Device Offers Insights on Rheology

Tool enables real-time monitoring of how viscosity of liquids changes during a production process.

By Chemical Processing Staff

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A team of researchers from The University of Sheffield, Sheffield, U.K., has developed a non-invasive device that enables real-time monitoring of how viscosity of liquids changes during a production process. The device can be used for determining not just the viscosity, but the full rheometric characterization as well, making it easier, quicker and cheaper to control the properties of the liquid, say the researchers.

The University's Department of Chemical and Biological Engineering, in a joint effort with the School of Mathematics and Statistics (SoMaS), developed the sensor system in which the liquid flows through microchannels (Figure 1). The sensor sends data to an electronic device that calculates likely behaviors of the liquid.

For complex fluids, Dr. Julia Rees, who's at SoMaS, explains the rheology is influenced by several parameters, one of them being the shear rate.

"By designing an experiment in which a range of shear rates co-exist (e.g., by forcing the fluid to flow around a corner) we effectively remove this as one of the variables when using inverse methods to determine the other parameters controlling the rheology. We measure global flow statistics at two or three key positions (one position for each parameter we wish to determine). These measures could be pressure or flow rate, for example." Rees notes that the accuracy of the device depends on the sensitivity of the sensors. "At the moment we are using cheap sensors as we are still proving the concept. Some of our intermediate parameters are estimated to within 0.05%. Viscous parameters are estimated to within 3%."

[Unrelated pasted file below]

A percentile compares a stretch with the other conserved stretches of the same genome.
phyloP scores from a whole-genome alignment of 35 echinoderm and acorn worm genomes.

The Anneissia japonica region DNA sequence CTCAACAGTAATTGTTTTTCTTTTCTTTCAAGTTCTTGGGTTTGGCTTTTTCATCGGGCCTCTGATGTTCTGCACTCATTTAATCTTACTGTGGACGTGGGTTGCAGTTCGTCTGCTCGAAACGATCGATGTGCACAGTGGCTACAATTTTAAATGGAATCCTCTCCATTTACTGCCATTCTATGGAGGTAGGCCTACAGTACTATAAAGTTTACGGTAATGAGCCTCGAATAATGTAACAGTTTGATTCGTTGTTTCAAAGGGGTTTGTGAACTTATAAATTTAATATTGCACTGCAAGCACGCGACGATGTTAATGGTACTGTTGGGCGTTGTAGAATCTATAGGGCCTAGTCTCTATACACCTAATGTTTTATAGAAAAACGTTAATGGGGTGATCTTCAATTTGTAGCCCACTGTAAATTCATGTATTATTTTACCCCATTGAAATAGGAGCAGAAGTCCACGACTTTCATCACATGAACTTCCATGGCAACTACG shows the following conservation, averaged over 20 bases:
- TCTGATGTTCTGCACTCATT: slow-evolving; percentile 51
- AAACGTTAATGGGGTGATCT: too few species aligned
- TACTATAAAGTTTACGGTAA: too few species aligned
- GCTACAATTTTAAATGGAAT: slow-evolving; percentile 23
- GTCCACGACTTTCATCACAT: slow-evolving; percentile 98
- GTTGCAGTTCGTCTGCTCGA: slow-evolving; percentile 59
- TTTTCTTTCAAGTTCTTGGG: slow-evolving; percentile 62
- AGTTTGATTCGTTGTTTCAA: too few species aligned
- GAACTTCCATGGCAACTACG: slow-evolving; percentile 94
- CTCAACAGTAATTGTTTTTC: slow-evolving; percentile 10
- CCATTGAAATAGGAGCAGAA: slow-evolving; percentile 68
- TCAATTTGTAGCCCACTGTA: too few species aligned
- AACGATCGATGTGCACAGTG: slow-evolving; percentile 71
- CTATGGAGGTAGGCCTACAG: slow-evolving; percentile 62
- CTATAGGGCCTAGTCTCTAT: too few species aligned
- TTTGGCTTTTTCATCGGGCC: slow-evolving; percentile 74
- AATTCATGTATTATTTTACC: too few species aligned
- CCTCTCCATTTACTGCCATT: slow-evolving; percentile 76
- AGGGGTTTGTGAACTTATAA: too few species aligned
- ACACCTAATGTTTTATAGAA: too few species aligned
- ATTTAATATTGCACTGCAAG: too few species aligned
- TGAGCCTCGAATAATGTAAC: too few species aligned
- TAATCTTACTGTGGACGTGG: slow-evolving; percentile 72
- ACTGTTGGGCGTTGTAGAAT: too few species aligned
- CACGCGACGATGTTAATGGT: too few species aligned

While the rheometer is customizable to the viscosity of the test fluid, and suitable for viscosities in the range of 0.0001 Pa.s (water) up to 10 Pa.s, the team is working on prototypes with wider channels to handle more viscous fluids. This also will help prevent fouling in the channels.

"Fouling … depends on the consistency of the material. Some complex fluids have big inclusions, such as proteins, which have long macromolecules that would block microchannels. However, we also have a prototype rheometer with channels on the millimeter scale, and will soon be constructing a prototype with channel widths on the centimeter scale. We can also clean the channels between cycles," says Rees.

The prototype is currently undergoing laboratory testing.

"This [prototype] potentially enables us to test a wider range of fluids that are commonly used in production process (e.g. ketchup, mayonnaise, cosmetics). Benchmarking statistics could be obtained using cheap sensors, rather than expensive optical techniques such as micron resolution particle image velocimetry…. Consequently we can deal with opaque fluids," Rees further explains.

The next steps will focus on product design and packaging to ease commercial implementation. The team is also working on an upgraded electronic control system that is suitable for an industrial plant.

Four end users have expressed serious interest in cooperating on the development says Rees.

If all goes as hoped, she expects a commercial sensor to be available by 2013.

A recent paper published in the journal Measurement Science and Technology provides more details.

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